Kevin Glass
Texas Gov. Rick Perry, amidst 2012 contention rumors, appeared at a predominantly Hispanic anti-abortion rally in Los Angeles with some choice words for President Obama.

"Every life is precious," Perry said, as his remarks were repeated by a translator in Spanish. He said the direction of stem cell research under the Obama administration was "turning the remains of unborn children into nothing more than raw material."

The Obama administration is ignoring "the overriding responsibility of every government - that is to protect citizens at every stage of their lives, especially those who cannot protect themselves," Perry said.

Despite his spokesman claiming "this is not a political event," taking the stage in a state where you are not governor for a rally in which you assail the sitting President seems like a move towards a campaign.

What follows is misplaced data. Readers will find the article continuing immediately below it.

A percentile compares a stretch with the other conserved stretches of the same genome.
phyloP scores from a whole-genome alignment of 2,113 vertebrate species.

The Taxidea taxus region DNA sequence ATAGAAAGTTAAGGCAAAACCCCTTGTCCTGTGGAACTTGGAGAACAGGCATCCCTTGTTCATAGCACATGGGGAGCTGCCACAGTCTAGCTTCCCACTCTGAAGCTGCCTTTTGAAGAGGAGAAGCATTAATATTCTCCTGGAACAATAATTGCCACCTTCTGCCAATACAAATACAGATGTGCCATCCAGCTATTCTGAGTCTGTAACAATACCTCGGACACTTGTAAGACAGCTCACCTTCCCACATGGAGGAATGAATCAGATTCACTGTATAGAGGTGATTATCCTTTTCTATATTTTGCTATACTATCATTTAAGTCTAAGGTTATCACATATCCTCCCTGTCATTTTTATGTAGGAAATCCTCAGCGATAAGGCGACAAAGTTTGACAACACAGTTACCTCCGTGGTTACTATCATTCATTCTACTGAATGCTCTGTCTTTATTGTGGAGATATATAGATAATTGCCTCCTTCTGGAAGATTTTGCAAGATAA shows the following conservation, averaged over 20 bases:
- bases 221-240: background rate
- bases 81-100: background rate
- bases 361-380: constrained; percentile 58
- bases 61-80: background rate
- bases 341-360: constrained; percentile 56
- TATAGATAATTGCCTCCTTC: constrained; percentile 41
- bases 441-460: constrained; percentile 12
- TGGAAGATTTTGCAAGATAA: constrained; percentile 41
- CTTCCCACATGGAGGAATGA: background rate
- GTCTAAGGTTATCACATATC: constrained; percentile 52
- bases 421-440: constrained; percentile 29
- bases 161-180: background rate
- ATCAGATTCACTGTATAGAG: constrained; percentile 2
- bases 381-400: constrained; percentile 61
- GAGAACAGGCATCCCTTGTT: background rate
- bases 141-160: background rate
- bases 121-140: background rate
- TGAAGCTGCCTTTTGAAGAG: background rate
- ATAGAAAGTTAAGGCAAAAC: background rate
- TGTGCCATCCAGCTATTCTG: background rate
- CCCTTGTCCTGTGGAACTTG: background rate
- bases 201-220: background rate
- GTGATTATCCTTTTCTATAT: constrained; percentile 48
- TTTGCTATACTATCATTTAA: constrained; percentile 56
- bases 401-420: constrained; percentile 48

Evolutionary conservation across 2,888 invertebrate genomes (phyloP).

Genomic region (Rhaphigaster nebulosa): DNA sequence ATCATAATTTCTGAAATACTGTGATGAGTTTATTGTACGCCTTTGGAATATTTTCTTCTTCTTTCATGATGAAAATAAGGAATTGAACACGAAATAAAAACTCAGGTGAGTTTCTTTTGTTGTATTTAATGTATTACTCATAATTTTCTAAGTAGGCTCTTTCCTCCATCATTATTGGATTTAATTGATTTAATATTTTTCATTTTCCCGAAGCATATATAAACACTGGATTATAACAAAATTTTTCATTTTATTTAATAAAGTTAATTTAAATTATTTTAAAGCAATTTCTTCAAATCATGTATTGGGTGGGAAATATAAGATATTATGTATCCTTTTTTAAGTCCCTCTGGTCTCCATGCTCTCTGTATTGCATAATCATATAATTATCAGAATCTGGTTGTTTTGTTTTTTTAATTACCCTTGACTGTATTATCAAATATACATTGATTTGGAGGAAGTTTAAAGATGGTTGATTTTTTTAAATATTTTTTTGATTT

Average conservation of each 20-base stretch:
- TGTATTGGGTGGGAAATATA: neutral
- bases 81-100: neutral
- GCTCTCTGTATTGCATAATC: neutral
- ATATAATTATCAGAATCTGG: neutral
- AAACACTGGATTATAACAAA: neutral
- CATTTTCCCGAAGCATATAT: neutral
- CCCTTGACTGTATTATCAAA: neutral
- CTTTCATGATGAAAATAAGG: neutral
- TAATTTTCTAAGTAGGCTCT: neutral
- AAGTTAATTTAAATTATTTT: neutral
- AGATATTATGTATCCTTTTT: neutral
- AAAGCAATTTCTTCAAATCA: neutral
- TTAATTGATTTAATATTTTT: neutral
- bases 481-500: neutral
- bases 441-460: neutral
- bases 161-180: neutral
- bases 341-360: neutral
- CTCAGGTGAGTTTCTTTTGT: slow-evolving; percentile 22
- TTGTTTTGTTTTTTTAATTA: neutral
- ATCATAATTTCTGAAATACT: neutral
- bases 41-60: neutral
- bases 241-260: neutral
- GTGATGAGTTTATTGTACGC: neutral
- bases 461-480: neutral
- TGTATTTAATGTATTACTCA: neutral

Campaign insiders claim that a potential late entry into the race shouldn't hurt a candidate when it comes to fundraisers. Moreover, some of the big George W. Bush donors seem to be coalescing around the Texas Governor.

[A] special session that started last month, forced by a Democratic filibuster over funding for public education, could keep Mr. Perry cooped up at the Texas Capitol through June 29.

But Sig Rogich, one of Mr. Bush's “Rangers” who collected more than $200,000 for his campaigns, argued that Mr. Perry’s work in Austin shouldn’t be seen as a disadvantage if Mr. Perry decided to get in the race.

“Maybe today - more than I’ve seen in recent memory - coming from the back of the pack might be a real advantage,” Mr. Rogich said.

With what some consider to be gaping holes in the GOP field, an entrance by Governor Perry into the race could be a game-changer.

Kevin Glass

Kevin Glass is Director of Policy and Outreach at the Franklin Center for Government and Public Integrity